File this under good news that you can still feel ashamed about.
We often cite two stats to highlight how dismal the problem of teen pregnancy is in Texas — and the poor commentary it offers on state policy-makers’ addiction to abstinence-only programs. One of those stats is the overall teen pregnancy rate and the other is the rate of repeat births to teen mothers.
On the overall rate, Texas is holding steady at third-worst among the 50 states. But on repeat births to teens, we’re happy(?) to report that we no longer have the worst rate and are now tied with Arizona for the second worst.
This according to the publication Child Trends, which ranked Mississippi as the state with the highest rate of teens who have given birth more than once.
Keep this news in your pocket for the next time your Mississippi friends try tell you about how much better their state is. And remind your Arizona friends they better not abandon us at No. 2 by doing something silly like teaching comprehensive sex education. The shame stings a little less when it’s divided by two.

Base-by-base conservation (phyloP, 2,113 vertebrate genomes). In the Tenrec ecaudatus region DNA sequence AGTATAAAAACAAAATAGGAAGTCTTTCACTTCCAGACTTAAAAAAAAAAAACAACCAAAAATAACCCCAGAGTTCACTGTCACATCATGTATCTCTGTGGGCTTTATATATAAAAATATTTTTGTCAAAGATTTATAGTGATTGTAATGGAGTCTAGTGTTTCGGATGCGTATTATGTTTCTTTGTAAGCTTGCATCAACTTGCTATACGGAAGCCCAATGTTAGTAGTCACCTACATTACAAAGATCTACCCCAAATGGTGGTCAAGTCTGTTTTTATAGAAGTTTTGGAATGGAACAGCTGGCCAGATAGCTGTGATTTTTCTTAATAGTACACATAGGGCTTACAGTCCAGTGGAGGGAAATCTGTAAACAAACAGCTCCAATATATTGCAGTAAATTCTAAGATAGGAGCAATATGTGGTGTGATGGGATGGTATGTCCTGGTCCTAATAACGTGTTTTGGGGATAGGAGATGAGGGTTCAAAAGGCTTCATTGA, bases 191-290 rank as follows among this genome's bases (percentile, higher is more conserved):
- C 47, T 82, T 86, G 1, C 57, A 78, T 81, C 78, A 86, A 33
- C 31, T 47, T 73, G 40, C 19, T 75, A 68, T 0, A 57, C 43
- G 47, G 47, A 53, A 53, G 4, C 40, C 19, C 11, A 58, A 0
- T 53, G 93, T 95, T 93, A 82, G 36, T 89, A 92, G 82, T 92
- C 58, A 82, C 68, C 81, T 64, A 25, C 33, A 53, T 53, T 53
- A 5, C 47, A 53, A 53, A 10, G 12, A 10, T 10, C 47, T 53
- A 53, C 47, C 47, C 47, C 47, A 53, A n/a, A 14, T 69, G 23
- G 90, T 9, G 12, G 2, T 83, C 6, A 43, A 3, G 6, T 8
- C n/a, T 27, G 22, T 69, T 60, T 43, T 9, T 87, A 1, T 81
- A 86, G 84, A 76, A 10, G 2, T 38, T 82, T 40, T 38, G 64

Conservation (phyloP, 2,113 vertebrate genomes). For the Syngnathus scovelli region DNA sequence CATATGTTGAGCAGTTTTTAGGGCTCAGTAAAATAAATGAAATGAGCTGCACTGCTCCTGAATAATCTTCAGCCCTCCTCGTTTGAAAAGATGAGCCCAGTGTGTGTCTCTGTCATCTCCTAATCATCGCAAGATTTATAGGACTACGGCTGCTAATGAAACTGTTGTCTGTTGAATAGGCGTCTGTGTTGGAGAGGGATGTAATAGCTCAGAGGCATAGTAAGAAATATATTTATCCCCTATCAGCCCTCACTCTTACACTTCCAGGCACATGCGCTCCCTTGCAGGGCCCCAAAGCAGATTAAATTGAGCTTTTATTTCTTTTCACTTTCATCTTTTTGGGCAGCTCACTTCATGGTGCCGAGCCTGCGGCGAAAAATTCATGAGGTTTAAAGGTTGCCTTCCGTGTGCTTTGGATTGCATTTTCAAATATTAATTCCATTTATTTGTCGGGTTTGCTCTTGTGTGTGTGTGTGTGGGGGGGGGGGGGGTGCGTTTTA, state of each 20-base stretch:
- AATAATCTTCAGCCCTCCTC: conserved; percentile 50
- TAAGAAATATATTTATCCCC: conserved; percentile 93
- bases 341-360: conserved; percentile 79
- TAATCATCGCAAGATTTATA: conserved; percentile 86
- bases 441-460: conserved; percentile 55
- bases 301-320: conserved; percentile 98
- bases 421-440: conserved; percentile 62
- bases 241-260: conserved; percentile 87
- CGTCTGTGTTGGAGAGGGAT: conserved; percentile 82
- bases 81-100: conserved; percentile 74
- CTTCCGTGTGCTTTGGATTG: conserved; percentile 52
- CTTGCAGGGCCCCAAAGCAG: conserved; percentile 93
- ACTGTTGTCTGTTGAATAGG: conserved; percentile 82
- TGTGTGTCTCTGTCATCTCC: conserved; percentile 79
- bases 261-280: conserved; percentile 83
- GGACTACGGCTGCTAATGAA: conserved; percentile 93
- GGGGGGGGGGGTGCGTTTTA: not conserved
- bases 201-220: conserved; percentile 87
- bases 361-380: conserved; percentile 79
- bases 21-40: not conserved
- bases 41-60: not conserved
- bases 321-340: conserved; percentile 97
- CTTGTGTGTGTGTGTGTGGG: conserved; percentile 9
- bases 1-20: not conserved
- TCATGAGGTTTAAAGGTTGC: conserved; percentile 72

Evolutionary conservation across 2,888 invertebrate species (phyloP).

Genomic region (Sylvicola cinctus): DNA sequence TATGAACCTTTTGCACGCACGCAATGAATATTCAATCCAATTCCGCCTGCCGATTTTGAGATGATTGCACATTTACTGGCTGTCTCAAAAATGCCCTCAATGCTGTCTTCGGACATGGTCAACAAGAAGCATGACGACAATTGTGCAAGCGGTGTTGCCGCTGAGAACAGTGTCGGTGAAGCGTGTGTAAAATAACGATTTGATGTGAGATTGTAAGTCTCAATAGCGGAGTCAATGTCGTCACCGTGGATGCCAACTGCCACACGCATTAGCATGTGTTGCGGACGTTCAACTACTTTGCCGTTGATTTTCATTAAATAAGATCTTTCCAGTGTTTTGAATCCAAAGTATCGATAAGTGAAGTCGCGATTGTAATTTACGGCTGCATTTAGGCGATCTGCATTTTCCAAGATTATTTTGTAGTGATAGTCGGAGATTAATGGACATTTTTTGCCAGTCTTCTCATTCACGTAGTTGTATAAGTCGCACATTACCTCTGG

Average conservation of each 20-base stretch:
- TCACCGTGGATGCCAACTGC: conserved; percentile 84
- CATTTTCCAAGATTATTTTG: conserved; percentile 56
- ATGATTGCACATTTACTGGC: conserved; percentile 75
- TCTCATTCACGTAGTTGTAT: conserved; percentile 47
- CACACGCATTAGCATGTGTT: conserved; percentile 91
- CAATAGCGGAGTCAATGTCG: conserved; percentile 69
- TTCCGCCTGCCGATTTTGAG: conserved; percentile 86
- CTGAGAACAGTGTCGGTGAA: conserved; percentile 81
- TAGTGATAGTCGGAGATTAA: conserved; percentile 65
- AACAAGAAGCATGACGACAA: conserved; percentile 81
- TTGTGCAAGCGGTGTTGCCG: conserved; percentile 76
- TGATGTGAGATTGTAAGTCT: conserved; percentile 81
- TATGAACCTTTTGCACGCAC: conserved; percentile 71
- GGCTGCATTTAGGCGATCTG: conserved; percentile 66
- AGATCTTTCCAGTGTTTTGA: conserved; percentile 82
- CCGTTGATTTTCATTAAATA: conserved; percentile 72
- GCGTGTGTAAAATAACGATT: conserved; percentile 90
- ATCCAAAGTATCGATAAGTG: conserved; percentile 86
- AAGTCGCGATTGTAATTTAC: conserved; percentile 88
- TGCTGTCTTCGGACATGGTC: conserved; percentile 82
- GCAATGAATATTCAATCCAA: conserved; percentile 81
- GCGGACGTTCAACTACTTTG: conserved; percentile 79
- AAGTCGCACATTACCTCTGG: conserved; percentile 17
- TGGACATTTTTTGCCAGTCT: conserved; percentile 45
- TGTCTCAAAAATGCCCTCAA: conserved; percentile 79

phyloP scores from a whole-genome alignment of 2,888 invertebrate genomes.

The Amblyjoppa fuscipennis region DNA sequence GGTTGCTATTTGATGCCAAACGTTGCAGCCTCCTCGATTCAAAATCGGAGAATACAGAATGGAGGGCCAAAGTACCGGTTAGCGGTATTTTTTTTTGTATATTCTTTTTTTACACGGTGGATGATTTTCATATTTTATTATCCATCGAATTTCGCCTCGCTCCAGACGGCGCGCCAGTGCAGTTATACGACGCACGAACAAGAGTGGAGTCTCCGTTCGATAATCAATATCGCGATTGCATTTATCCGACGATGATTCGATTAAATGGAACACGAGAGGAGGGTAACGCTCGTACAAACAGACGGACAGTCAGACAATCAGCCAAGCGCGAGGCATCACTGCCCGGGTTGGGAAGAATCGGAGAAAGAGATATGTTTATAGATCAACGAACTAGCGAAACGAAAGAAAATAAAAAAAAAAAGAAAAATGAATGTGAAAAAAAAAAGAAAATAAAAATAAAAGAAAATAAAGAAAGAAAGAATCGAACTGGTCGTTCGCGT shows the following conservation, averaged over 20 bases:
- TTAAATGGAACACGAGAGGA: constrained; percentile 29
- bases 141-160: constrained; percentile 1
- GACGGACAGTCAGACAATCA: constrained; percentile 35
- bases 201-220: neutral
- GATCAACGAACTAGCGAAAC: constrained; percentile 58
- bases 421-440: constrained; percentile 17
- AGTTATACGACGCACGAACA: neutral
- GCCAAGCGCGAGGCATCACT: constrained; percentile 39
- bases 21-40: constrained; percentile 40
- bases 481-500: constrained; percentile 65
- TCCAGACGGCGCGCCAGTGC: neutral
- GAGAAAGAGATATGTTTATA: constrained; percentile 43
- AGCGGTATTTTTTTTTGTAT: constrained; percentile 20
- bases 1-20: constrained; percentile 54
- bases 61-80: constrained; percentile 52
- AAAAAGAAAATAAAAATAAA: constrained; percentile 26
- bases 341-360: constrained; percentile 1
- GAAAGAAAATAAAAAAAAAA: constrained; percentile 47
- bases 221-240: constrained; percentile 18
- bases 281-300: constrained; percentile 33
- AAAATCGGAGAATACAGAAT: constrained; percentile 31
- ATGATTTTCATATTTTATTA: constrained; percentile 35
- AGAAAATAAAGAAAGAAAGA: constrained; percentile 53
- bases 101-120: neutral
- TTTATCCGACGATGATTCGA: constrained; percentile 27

Texas, of course, doesn’t teach comprehensive sex education. At least most of Texas doesn’t. Our 2009 report found that 94 percent of the state’s school districts relied on abstinence-only instruction when it came to sex ed. Texas has also gobbled up the most federal dollars to teach abstinence-only. Money well spent, eh?
This also calls into question Gov. Rick Perry’s claim in this now infamous interview:
“I’m going to tell you from my own personal life, abstinence works!”
Yeah, for you, maybe. For Texas teens, not so much.
Now let’s see how the far right tries to spin this one ahead of next year’s adoption of new health curriculum standards by the State Board of Education. Will they choose honest, evidence-based sex education? Or will they continue on the same path and pretty much make it a certainty that Mississippians will be able to say, in a southern twang, “Well, at least we’re not Texas.”
You can become one of the many Texans working to improve sex ed in our state’s public schools. Consider becoming a member of your school district’s School Health Advisory Council. We can show you how.